Pakistan Prime Minister Nawaz Sharif offered prayers at the historic Jama Masjid in Delhi on Tuesday and also visited the Red Fort in Old Delhi area.
Sharif, who arrived in Delhi on Monday to attend the swearing in ceremony of Prime Minister Narendra Modi, visited Jama Masjid, one of Asia's largest mosques, and Mughal era monument the Red Fort along with other members of his delegation.
The Pakistan prime minister will later hold bilateral talks with Modi during which both sides are expected to discuss ways to enhance bilateral cooperation, before leaving for Pakistan.
Sharif had said on Monday he intends to pick up the threads with India's new leader Modi from where he and then Prime Minister Atal Bihari Vajpayee left off in 1999. The Pakistan prime minister had said that both governments have a strong mandate and this could help in "turning a new page in our relations".
Sharif's visit is seen as significant by political observers here given that hardline elements in Pakistan have expressed their unhappiness over his responding to the invitation positively.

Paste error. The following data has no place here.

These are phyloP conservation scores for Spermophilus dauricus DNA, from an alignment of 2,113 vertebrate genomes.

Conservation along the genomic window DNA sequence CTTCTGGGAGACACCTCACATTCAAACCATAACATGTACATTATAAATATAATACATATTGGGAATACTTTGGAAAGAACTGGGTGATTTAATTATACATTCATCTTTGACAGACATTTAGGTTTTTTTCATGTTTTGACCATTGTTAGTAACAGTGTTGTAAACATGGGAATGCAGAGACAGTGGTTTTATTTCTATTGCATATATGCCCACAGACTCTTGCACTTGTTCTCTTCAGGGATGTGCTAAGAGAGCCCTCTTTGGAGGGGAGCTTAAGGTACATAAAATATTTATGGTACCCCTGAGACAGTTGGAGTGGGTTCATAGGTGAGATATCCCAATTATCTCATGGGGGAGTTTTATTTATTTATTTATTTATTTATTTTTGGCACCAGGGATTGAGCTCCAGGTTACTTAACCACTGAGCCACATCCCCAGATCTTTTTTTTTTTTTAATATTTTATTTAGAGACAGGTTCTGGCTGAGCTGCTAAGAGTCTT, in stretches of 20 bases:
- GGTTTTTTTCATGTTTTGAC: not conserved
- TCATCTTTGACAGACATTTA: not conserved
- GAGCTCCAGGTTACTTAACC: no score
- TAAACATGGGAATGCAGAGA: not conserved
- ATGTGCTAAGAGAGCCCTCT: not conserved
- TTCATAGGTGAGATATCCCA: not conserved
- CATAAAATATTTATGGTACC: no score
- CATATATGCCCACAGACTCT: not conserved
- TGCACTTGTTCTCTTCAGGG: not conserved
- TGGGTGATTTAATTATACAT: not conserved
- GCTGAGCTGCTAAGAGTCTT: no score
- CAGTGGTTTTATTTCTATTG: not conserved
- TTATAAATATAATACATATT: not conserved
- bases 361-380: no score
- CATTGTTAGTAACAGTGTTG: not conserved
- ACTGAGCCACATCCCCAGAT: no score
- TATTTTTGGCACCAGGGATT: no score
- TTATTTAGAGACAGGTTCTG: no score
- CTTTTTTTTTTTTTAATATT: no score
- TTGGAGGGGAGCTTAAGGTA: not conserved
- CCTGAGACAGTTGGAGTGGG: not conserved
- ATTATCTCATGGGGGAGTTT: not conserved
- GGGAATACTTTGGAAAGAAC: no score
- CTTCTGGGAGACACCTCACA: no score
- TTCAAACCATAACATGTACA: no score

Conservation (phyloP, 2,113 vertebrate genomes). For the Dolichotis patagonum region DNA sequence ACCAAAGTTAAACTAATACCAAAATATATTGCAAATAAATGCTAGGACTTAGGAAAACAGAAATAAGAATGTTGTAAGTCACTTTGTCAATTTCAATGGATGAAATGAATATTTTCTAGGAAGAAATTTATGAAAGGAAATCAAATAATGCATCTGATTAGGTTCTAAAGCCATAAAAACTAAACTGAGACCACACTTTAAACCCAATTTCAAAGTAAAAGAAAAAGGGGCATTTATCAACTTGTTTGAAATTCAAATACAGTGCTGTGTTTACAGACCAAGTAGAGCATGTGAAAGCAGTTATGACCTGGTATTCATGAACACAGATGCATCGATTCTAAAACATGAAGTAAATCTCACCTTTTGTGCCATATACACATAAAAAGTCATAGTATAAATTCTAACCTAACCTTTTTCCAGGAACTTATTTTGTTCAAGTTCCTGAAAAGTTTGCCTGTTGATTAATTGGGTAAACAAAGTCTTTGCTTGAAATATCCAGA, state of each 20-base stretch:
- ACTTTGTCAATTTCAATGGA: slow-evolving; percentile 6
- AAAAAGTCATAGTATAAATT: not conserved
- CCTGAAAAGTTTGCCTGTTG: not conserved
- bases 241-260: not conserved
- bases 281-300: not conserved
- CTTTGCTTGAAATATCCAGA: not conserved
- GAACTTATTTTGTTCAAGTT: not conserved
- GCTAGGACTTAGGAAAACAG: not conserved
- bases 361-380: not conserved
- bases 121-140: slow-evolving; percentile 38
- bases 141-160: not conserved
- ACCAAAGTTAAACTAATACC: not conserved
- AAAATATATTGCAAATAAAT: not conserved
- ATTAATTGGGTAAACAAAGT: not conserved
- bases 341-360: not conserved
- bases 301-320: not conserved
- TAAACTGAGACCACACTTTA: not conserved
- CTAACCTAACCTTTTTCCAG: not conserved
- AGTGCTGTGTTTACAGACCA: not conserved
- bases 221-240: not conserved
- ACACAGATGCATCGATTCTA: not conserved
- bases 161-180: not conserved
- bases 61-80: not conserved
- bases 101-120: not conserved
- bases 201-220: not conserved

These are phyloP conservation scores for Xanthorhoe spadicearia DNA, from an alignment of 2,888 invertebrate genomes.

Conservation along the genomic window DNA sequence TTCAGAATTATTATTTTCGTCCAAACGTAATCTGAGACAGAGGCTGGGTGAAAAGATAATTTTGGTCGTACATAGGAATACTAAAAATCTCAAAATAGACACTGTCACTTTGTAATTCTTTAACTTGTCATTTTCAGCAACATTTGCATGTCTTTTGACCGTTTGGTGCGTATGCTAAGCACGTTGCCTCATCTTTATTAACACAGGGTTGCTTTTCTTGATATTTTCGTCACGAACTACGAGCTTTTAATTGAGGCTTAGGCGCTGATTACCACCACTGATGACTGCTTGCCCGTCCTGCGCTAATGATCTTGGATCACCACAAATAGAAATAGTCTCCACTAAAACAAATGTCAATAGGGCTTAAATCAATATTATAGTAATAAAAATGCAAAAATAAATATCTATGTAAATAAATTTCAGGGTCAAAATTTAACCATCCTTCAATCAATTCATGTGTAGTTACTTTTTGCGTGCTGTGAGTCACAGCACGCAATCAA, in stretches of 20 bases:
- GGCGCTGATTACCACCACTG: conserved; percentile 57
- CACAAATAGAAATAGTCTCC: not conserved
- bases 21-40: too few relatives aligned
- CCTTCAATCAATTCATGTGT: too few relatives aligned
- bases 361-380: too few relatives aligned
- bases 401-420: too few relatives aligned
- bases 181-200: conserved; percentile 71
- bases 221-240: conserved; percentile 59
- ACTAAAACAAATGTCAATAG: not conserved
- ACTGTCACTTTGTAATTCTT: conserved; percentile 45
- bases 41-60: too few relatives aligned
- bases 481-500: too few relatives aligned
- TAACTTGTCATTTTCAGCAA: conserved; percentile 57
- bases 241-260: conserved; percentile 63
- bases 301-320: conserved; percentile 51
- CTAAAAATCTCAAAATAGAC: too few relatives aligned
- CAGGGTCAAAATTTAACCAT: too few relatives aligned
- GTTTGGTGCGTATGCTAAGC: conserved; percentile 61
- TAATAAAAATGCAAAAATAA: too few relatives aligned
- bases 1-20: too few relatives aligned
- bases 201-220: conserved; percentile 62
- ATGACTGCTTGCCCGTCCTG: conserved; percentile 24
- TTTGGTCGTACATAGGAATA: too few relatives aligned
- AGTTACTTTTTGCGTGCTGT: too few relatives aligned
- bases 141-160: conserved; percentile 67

Sources said it is expected that the Pakistan leader will also extend a formal invitation to Modi for a visit. No breakthrough is expected during the visit but it will provide the two leaders an opportunity to cultivate personal relations which may go a long a way in reducing tensions. "The way the Indian Prime Minister invited him and he (Sharif) accepted it and from the discussion I had with him I can say that he has come here in good spirits," Syed Ahmed Bukhari, the Shahi Imam of Jama Masjid, told reporters after Sharif's visit to the mosque. "He wants that relations between the two countries should improve and the bitterness and differences are reduced. He said both India and Pakistan should move toward peace and happiness," he said.
"I have come here with a message of peace," Bukhari quoted Sharif as saying. The Pakistan Prime Minister told Bukhari that although there was no specific agenda for the talks between him and his Indian counterpart, he wants that relations between the two countries to improve as soon as possible. "Sharif said that although there was no agenda on which he will hold talks with Modi today, but whenever I get invitation, whether I come or the Indian Prime Minister visits Pakistan, we would want relations to improve as soon as possible," said Bukhari.